At the 2007 EuroLogo Conference in Bratislava, Slovak Republic, UC Berkeley Computer Science faculty member, Dr. Brian Harvey made a stunning presentation entitled, “How Not to Use Computers to Teach Kids.”
Anyone interested in the use of computers in education should watch this meticulous chronicle of a typical classroom “project,” complete with missteps, trivial computer use and questionable teaching.
Brian is no opponent of computer-use in school. In fact, he has written four of the best computer science texts for young people ever AND has been a leader in the movement to teach children programming since the 1970s. He also created the free and open-source UCB Logo (Mac/PC/Linux) which is the basis for MSW Logo.
You may also download PDF and HTML versions of Brian’s fantastic three-book series, Computer Science Logo-Style, texts. A free version of Brian Harvey and Matthew Wright’s Simply Scheme: Introducing Computer Science, is also available.
Lately, Brian has been excited about Scratch, a new drag-and-drop programming language for kids from MIT. He has also been working with Jens Mönig on BYOB 3, (Now: SNAP!) [2021 edit] an extended version with higher order functions,* to support an undergraduate-level introductory computer science course, and on establishing such a course at Berkeley.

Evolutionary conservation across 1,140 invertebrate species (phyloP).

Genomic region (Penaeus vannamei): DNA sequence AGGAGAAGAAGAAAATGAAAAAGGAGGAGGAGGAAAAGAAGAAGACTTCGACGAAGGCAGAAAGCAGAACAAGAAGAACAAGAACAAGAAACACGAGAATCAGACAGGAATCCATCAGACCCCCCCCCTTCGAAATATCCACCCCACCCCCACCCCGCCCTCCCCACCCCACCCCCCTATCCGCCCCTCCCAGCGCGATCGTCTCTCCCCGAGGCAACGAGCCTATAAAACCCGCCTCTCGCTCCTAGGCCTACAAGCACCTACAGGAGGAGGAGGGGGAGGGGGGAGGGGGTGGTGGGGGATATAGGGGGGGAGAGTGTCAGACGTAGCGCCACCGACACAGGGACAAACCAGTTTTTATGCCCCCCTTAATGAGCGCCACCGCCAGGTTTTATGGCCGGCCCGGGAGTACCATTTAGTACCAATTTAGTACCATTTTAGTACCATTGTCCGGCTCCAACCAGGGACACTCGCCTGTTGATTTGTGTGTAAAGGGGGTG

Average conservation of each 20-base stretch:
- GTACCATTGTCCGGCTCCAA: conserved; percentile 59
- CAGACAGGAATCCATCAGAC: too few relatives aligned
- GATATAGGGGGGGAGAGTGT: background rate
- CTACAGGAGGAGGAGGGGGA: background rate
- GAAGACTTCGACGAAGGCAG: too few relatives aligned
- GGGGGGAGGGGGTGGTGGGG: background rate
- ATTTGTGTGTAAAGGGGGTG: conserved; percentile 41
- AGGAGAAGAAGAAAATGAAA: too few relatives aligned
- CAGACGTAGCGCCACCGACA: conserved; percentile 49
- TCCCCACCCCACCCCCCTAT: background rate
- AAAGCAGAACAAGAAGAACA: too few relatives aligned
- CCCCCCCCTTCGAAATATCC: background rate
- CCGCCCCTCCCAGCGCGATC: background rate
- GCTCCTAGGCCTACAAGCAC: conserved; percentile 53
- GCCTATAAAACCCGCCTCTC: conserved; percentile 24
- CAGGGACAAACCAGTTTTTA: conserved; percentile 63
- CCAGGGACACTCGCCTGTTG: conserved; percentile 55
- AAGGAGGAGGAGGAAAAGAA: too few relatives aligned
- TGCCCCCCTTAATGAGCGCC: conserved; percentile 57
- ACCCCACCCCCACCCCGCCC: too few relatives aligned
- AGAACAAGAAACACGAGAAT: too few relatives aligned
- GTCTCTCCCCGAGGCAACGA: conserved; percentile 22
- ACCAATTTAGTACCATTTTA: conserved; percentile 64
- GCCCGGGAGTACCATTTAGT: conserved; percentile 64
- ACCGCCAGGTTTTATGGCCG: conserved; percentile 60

2021 Update to previous paragraph: In addition to Brian Harvey designing the fabulous SNAP! programming language, he created the AP Computer Science Principles aligned curriculum, Beauty and Joy of Computing.
Veteran educator Gary Stager, Ph.D. is co-author of Invent To Learn — Making, Tinkering, and Engineering in the Classroom, publisher at Constructing Modern Knowledge Press, and the founder of the Constructing Modern Knowledge summer institute. He led professional development in the world’s first 1:1 laptop schools thirty years ago and designed one of the oldest online graduate school programs. Gary is also the curator of The Seymour Papert archives at DailyPapert.com. Learn more about Gary here.